ISLAMABAD: The four countries that are part of Central Asia-South Asia 1000 power import project have agreed on the structure and key commercial principles, giving a strong indication that they will be able to start developing the energy project next year.
In this regard, they signed an inter-governmental council resolution after two days of meetings, says a statement issued here on Monday.
Pakistan hosted the meetings of the Inter-Governmental Council (IGC) for the Central Asia-South Asia Electricity Transmission and Trade Project, known as CASA-1000. The four participating governments – Afghanistan, Kyrgyzstan, Tajikistan and Pakistan – signalled their commitment to the landmark project by signing the IGC resolution at the ministerial level.
CASA-1000 will facilitate first electricity trade between the four countries in Central Asia and South Asia, based on long-term commercial contracts for export of 1,300 megawatts from Kyrgyzstan and Tajikistan to power consumers in Afghanistan and Pakistan.
An investment of $1 billion will be made to create conditions for sustainable hydropower trade to ease shortages in importing countries while enhancing sector and budget revenues in exporting countries.
“We sincerely hope that realisation of CASA-1000 will take us a long way in developing further the relationship between Central Asian and South Asian countries,” said Khawaja Muhammad Asif, Minister of Water and Power.
Pakistan officials noted that CASA-1000 could ease electricity shortages in peak summer season when consumer demand reached the highest mark and reduce the country’s reliance on costly, carbon-intensive oil-based generation.
Afghan officials highlighted how important the project was in establishing the country’s role as a viable transit nation and enhancing its growth prospects at a critical time.
Representatives of Tajikistan and Kyrgyzstan welcomed the project, believing it would serve as a potential source of generating fiscal and power sector revenues that could be used to address their acute energy shortages in winter.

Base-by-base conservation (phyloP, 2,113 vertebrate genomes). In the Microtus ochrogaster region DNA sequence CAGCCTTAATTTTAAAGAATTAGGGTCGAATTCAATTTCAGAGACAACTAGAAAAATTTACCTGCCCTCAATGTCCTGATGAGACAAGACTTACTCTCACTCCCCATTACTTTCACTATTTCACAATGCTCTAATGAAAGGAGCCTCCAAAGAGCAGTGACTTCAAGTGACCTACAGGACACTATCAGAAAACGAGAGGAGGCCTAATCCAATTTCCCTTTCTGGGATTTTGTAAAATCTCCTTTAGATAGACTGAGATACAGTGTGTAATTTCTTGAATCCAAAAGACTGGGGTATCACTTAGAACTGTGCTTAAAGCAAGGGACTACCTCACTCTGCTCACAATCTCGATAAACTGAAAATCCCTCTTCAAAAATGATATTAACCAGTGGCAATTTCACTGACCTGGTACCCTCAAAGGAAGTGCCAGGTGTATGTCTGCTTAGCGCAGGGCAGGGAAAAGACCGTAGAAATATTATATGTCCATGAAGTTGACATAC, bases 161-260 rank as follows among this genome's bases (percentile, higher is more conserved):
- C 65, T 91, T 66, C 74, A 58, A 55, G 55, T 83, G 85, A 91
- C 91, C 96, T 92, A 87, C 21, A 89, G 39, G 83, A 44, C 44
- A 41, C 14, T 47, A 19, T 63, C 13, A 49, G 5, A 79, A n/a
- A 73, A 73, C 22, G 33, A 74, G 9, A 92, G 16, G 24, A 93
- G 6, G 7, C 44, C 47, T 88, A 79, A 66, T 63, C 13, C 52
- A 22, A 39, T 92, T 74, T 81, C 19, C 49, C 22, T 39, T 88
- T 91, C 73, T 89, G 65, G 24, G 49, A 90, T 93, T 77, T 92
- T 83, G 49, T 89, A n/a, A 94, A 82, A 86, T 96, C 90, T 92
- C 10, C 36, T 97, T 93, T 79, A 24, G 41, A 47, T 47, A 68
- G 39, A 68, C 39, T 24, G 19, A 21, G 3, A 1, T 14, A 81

Through the IGC, the four countries are working together to arrive at decisions on project implementation and operation, policies and rules, and technical, safety and environmental standards.
Preparations for the project were discussed during the two-day deliberations, with progress made on plans to negotiate commercial agreements, environment and social safeguard documents and host public consultations later this year.
The meeting participants agreed that an implementation plan for community benefit-sharing during construction and operation would need to be developed in coming months.
Legal consultants presented an update on the preparation of important agreements, including the master agreement, power purchase agreements and coordination agreement.
Other preparatory activities pertaining to financing, selecting a developer and operator, finalising environmental and social assessment and a benefit-sharing plan for communities living around the corridor of the transmission line were discussed.
Earlier activities have been financed by and coordinated with the Australian Agency for International Development, US State Department and USAID, UK Department for International Development, Asian Development Bank, Islamic Development Bank and the World Bank Group.
Published in The Express Tribune, September 17th, 2013.